PHIL 1500P Contemporary Moral, Social, & Religious Issues
Fall Lecture 3
What makes some arguments better than others?
- How arguments go wrong
- Implausible premises
- Weak connections
- Repairing arguments
How Arguments Go Wrong
STRUCTURE. Weak connected of premises to conclusion
FOUNDATIONS. Premises implausible (not believable)
- Plausibility of Premises
A claim is plausible if we have good reason to believe it is true
A claim is less plausible if we do not have or have less good reason to believe it’s true
- Two types of reason to accept, or reject, premises
Ex: Brothers are male siblings, and Sue once told me that Pat is her brother, so Pat must
be a guy. Brothers are male is logic. Told me that is evidence.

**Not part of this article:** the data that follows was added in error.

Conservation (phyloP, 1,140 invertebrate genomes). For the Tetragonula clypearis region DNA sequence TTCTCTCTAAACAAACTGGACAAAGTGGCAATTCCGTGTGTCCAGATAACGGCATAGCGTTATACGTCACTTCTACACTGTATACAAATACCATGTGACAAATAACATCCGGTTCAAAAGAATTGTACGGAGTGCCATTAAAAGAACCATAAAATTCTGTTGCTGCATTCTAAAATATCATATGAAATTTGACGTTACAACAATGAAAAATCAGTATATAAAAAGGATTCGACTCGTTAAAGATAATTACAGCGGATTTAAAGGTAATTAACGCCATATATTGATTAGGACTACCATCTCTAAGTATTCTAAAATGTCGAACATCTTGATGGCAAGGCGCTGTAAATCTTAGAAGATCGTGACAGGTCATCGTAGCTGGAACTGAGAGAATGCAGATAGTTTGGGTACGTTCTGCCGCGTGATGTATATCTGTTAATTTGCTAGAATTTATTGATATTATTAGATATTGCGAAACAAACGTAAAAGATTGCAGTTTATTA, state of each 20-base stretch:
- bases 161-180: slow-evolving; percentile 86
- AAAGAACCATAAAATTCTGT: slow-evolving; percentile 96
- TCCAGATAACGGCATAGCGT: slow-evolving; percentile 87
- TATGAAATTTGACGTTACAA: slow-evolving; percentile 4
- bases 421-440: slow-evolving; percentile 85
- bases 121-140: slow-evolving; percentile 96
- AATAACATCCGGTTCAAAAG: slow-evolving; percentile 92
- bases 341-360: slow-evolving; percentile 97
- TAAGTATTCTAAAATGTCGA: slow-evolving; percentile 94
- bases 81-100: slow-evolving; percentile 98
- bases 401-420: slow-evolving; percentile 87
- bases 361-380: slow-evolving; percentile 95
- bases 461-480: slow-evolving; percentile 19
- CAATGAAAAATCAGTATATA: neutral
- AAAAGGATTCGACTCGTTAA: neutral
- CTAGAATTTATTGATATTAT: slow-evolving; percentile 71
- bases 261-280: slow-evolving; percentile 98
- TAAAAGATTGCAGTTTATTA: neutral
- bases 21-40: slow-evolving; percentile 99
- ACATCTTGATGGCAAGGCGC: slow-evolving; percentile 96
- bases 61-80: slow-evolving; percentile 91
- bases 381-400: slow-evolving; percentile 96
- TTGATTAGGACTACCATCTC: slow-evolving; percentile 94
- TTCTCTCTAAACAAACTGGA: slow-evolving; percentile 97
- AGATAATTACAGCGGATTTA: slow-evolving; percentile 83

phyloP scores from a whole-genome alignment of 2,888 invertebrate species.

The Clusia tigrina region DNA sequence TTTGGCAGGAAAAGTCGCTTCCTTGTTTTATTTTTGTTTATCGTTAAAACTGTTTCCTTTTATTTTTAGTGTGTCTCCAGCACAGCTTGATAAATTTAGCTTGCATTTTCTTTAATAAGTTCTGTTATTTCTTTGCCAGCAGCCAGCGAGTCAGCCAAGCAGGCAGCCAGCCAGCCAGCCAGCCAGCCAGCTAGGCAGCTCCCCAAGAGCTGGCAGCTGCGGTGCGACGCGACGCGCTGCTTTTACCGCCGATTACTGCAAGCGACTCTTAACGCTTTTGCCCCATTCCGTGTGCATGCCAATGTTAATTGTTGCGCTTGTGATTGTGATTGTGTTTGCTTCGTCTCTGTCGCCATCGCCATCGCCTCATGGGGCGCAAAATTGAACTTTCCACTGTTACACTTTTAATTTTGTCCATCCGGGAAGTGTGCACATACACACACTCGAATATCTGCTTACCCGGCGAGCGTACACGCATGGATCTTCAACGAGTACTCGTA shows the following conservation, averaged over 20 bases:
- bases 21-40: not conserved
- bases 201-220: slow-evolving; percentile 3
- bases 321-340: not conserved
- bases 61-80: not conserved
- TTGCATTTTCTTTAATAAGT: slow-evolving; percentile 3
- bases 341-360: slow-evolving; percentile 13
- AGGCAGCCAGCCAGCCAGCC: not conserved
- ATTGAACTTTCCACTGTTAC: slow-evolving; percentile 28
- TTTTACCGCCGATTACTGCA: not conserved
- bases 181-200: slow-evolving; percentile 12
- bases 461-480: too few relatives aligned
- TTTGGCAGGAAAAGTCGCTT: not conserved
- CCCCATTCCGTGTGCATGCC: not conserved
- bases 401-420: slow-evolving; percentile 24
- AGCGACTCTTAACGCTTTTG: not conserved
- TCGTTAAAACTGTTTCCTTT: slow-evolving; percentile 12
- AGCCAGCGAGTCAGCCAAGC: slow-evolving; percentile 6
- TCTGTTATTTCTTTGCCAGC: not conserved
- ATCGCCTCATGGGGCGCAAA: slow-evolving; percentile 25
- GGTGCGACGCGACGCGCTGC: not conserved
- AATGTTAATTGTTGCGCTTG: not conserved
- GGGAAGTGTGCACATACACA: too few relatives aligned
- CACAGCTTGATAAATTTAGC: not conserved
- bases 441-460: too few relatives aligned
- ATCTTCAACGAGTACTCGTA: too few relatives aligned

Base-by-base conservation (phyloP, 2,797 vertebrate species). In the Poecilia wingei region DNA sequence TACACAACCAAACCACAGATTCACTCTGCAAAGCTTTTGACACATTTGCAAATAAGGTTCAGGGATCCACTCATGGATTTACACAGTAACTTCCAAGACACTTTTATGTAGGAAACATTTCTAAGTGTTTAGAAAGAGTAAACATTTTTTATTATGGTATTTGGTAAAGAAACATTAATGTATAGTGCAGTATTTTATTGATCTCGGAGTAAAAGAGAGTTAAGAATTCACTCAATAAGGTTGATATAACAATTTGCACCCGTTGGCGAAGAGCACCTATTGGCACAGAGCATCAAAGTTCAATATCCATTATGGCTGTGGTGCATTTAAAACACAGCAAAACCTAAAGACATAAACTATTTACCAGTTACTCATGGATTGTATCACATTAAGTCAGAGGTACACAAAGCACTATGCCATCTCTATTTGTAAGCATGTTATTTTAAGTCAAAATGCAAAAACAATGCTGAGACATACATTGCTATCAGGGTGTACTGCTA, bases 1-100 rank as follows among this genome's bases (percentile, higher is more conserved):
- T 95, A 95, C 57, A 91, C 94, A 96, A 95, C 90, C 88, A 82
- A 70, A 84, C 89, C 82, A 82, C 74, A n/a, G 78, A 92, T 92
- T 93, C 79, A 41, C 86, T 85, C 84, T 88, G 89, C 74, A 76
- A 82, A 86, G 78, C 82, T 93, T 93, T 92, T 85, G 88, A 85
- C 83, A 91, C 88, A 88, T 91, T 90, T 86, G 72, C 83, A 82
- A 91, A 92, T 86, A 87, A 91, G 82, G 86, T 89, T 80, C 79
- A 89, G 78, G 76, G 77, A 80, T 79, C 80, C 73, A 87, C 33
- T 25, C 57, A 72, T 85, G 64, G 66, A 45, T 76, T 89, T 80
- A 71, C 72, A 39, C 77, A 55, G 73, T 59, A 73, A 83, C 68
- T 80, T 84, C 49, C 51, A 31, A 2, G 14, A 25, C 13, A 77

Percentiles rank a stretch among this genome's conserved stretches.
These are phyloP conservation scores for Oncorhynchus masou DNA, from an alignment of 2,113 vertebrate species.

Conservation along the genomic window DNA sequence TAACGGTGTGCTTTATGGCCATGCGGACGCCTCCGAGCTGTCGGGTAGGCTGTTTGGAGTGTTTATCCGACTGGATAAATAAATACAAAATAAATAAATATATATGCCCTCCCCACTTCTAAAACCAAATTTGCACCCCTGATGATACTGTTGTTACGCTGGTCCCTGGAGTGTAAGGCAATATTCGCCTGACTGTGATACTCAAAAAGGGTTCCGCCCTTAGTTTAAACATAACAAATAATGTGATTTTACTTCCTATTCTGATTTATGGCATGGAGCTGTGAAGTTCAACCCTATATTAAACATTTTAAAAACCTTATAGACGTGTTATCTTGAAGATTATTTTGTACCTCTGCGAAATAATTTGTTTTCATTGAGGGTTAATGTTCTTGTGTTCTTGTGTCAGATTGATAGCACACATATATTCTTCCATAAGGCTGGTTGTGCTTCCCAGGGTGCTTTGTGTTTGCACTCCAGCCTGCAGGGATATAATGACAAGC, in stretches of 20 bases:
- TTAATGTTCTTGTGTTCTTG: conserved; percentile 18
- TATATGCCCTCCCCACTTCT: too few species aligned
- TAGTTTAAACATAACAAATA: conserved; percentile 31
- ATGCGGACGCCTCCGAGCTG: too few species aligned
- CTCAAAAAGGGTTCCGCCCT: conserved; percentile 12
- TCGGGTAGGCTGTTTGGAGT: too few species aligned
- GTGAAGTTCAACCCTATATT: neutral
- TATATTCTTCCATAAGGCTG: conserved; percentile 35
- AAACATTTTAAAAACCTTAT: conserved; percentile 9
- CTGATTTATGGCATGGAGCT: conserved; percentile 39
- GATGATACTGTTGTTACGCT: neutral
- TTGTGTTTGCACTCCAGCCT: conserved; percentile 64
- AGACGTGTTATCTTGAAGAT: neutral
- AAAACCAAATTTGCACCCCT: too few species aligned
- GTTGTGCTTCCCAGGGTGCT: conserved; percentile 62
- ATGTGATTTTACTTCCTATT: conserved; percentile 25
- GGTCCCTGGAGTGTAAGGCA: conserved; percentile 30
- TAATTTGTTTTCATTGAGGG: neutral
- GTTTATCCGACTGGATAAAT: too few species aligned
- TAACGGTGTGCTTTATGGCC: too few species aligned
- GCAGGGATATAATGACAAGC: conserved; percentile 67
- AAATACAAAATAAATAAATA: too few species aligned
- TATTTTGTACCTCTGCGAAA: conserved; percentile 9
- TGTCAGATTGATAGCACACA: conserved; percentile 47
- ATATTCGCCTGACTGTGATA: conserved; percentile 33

- Types of Evidence
Reliable personal experience. This means the person was in a position to clearly
perceive what happened and that the same person has clear recollection of this
Reliable testimony. This means that sources are able to know what they are talking
about (Eyewitness, experience over time, expert knowledge, or public organizations that
do any of the above) and there is no reason to doubt their honesty.
Common knowledge (Ex: Earth is not flat. Few people live to 100. There is a city called
“London” in England.)
- The “Balance of Reasons” Approach is when you mist compare each claim with the
contradictory claim. If the balance of reasons say it is true then a claim is plausible.
Ex. Premise: Every organism on Earth has a genetic code. This is a reliable testimony:
Biology, as taught in schools, which screen for reliable science.
Contradictory claim: Some organism on Earth does not have a genetic code. This
contradicts a well-confirmed theoretical principle of biology. Weak Connections
- Logical Connections
- Type 1 – “valid”.
Impossible: premises true + conclusion false
Premises steer us to the conclusion
Accepting the premises me